Tennis elbow : sonographic findings and intratendinous injection treatment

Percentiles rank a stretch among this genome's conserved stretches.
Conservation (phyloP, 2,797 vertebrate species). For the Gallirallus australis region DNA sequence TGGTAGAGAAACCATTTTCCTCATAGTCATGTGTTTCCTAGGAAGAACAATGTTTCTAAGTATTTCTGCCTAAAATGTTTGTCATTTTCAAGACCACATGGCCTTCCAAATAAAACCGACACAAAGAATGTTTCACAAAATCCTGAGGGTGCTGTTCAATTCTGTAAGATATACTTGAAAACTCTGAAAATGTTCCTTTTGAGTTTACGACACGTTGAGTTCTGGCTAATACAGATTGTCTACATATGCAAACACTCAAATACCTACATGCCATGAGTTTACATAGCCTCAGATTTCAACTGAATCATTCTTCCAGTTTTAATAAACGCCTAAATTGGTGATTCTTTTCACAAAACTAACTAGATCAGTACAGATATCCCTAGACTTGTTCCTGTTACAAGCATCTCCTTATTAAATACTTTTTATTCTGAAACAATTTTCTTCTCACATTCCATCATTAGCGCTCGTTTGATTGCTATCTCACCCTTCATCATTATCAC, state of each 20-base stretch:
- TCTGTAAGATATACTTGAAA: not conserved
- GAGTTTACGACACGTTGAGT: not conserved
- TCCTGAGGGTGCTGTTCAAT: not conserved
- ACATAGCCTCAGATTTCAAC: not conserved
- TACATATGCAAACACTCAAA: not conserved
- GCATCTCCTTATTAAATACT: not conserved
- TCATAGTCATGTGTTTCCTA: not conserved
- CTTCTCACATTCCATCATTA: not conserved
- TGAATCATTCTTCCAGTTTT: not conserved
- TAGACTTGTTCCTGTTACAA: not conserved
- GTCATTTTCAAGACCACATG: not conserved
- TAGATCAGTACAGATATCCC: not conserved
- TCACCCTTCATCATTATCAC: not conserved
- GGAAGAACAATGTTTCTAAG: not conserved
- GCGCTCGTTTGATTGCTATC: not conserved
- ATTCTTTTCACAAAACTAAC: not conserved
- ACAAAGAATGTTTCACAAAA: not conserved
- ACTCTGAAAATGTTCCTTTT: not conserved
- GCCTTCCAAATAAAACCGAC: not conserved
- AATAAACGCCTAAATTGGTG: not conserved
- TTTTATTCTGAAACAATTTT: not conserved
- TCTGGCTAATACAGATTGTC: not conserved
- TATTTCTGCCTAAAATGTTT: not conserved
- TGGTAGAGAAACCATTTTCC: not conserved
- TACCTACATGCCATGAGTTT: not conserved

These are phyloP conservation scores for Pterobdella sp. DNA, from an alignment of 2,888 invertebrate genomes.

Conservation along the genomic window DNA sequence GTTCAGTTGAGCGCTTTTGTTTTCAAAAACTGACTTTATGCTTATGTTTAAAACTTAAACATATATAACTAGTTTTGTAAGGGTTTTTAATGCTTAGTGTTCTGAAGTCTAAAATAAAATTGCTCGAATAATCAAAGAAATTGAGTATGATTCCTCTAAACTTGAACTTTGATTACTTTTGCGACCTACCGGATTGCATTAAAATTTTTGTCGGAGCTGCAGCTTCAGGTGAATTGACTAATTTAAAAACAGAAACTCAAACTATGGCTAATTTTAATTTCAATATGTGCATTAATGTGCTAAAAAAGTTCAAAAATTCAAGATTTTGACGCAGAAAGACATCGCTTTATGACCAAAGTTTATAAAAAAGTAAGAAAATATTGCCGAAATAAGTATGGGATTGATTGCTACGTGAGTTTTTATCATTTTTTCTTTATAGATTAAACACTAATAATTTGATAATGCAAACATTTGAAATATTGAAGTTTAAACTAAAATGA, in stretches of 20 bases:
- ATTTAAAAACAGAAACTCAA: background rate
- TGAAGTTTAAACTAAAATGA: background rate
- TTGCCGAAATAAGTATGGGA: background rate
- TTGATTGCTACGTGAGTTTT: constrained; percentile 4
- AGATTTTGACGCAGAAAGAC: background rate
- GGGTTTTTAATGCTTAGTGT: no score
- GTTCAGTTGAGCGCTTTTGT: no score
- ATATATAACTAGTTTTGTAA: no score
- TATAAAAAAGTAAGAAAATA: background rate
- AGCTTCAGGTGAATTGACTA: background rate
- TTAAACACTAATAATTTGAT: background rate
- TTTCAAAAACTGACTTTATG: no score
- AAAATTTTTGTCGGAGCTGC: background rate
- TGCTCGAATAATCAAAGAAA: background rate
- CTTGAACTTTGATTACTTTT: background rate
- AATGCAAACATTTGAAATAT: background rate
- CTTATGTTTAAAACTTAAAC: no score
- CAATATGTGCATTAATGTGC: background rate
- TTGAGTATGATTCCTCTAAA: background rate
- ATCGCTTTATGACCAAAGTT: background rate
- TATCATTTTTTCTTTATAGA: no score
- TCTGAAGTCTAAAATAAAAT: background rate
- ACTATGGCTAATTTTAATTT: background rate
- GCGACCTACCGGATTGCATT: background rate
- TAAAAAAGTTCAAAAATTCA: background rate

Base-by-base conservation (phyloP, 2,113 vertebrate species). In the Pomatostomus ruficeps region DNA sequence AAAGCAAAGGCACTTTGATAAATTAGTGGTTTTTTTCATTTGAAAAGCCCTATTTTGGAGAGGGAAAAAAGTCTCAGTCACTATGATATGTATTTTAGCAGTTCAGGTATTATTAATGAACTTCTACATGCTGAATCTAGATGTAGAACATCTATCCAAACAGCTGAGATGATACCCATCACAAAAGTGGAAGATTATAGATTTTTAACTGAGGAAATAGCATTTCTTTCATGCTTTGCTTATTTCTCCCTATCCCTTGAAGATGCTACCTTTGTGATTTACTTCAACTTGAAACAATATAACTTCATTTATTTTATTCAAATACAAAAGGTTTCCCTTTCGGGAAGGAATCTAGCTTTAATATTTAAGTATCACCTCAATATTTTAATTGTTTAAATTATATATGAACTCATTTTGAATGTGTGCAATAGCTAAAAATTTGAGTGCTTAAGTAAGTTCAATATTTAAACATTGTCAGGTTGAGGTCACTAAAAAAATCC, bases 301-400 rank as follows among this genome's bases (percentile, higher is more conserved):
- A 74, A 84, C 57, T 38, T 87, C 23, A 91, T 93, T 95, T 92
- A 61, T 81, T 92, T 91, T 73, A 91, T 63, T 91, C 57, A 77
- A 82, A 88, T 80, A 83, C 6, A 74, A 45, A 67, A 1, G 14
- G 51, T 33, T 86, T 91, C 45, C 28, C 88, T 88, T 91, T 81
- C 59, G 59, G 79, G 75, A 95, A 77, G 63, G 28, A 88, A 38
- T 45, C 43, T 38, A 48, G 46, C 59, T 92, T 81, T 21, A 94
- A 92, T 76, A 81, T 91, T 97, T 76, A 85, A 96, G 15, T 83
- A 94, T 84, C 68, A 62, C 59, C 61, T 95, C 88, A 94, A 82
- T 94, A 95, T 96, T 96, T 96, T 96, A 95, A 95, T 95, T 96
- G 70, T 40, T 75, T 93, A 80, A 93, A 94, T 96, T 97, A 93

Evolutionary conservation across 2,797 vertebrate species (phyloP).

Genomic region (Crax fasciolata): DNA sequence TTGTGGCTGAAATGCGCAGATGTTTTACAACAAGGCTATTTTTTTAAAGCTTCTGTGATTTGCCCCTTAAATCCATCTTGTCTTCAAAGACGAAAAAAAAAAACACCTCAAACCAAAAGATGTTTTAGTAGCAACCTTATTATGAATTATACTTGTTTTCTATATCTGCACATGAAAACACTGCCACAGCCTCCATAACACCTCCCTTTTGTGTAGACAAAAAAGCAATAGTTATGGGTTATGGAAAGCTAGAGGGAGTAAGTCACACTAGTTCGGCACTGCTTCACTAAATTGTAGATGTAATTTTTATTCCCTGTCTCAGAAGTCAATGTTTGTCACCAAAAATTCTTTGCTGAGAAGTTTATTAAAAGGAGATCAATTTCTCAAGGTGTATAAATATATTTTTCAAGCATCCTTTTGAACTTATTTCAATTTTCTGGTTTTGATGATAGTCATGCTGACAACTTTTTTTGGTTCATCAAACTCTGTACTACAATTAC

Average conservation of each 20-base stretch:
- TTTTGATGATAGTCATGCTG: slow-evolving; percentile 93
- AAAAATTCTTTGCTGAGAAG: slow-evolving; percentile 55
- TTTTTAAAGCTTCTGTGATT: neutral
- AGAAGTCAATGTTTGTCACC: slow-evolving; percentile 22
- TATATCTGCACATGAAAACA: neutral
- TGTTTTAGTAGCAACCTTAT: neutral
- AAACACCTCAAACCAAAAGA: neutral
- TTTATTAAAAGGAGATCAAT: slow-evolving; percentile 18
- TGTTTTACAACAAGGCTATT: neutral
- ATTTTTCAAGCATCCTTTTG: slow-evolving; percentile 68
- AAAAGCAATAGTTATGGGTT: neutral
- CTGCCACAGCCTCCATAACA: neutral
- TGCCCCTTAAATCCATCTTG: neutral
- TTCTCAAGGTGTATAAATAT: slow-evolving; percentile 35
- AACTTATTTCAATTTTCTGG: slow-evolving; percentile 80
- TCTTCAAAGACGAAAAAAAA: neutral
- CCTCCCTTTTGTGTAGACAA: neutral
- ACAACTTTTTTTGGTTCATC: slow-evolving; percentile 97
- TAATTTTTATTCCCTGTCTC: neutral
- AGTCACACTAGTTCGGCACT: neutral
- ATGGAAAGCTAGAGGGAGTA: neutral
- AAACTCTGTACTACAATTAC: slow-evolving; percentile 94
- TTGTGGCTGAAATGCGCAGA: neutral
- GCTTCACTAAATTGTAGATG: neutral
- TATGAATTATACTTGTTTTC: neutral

Abstract: Tennis elbow (TE) is a relatively common painful condition affecting the upper extremity. The aetiology is not known, but TE is most often seen in middle aged individuals using repetitive and forceful gripping at work or recreational activities, and is referred to overuse injuries. The pathogenesis is not known, but there are so-called degenerative changes in the wrist- and finger-extensor muscle origin (common extensor origin - CEO). The pain mechanisms involved have not been scientifically clarified. The studies in the present thesis aimed to 1) evaluate the structure and blood flow using ultrasound (US) and colour Doppler (CD) examinations of the CEO in patients with TE, and in pain-free elbows, 2) evaluate the clinical effects of US- and CD-guided intratendinous injection treatment with the sclerosing substance polidocanol, 3) evaluate the long term (2 years) effects of injection treatment on the tendon structure and blood flow, and 4) investigate if there is a local production of sympathetic and parasympathetic signal substances in non-neural cells in the CEO. Structural tendon changes and high blood flow was found in the CEO in patients with TE, but not in pain-free controls. Remaining structural changes and additional bone spur formation at the lateral epicondyle, but not high blood flow, were seen 2 years after successful injection treatment. In a randomised double-blind study, US- and CD-guided intratendinous injection treatment with sclerosing polidocanol or the local anaesthetic lidocaine combined with epinephrine, targeting the region with high blood flow, was found to reduce pain and increase grip strength in patients with TE. There were no differences in the outcome between the two treatment groups. A local production of catecholamines, but not acetylcholine, was found in fibroblasts in the CEO, in patients with TE. This thesis presents results showing US and CD examinations to be useful methods to diagnose TE, and to evaluate structure and blood flow in the CEO after treatment. US- and CD-guided injection treatment targeting high blood flow in the region with structural changes can reduce pain symptoms in patients with TE. The localised high blood flow, and local production of catecholamines in the tendon cells in the CEO, might be involved in the pain mechanisms.
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